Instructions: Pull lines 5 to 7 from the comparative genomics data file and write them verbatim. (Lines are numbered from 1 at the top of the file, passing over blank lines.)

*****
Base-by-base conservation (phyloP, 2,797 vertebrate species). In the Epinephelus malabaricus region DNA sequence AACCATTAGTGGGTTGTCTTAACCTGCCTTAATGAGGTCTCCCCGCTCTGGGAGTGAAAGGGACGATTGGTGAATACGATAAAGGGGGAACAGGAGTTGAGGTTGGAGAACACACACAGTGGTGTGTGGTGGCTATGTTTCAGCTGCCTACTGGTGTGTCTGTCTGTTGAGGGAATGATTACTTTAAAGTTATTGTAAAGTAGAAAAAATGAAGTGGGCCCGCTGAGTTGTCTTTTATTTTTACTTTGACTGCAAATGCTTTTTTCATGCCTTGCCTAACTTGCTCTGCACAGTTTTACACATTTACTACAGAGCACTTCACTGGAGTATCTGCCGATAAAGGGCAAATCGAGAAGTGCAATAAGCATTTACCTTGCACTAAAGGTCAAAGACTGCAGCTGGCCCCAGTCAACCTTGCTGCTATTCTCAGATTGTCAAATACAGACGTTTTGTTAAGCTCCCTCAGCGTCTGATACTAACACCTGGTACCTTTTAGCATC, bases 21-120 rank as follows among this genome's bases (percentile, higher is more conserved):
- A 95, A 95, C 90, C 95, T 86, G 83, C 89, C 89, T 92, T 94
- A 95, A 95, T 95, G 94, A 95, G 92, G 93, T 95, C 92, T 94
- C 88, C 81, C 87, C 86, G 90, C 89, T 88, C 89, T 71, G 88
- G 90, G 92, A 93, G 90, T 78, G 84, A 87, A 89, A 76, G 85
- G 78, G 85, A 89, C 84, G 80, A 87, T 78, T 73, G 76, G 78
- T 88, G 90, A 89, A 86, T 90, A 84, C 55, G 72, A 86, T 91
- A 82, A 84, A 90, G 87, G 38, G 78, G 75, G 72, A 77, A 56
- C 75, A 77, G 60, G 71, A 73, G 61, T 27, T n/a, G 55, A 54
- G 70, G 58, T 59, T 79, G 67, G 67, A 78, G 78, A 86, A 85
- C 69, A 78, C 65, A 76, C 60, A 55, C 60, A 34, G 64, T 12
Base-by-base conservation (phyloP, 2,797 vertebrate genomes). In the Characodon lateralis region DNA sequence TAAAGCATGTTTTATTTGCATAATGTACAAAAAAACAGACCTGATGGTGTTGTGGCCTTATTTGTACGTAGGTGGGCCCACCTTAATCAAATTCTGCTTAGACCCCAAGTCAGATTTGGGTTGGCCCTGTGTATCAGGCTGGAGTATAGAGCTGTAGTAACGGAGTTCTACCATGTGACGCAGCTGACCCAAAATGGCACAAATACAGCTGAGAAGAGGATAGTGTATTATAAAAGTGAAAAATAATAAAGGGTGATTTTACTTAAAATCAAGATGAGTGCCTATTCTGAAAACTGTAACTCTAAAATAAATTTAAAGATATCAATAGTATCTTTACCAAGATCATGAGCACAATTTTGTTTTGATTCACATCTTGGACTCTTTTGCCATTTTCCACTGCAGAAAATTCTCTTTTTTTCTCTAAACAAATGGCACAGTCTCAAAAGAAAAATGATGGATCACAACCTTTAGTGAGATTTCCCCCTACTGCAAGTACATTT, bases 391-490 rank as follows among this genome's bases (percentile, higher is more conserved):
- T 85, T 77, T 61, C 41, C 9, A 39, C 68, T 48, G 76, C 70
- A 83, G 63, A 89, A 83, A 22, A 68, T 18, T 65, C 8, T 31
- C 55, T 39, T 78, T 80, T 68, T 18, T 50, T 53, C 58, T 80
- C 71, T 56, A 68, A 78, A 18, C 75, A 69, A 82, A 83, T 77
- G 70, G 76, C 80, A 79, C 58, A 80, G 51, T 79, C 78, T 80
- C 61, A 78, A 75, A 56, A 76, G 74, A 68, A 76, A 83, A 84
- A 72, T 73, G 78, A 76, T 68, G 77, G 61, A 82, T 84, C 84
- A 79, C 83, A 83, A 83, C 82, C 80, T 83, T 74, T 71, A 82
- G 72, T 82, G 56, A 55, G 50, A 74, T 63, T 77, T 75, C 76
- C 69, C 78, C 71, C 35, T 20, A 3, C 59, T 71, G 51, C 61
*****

- G 90, G 92, A 93, G 90, T 78, G 84, A 87, A 89, A 76, G 85
- G 78, G 85, A 89, C 84, G 80, A 87, T 78, T 73, G 76, G 78
- T 88, G 90, A 89, A 86, T 90, A 84, C 55, G 72, A 86, T 91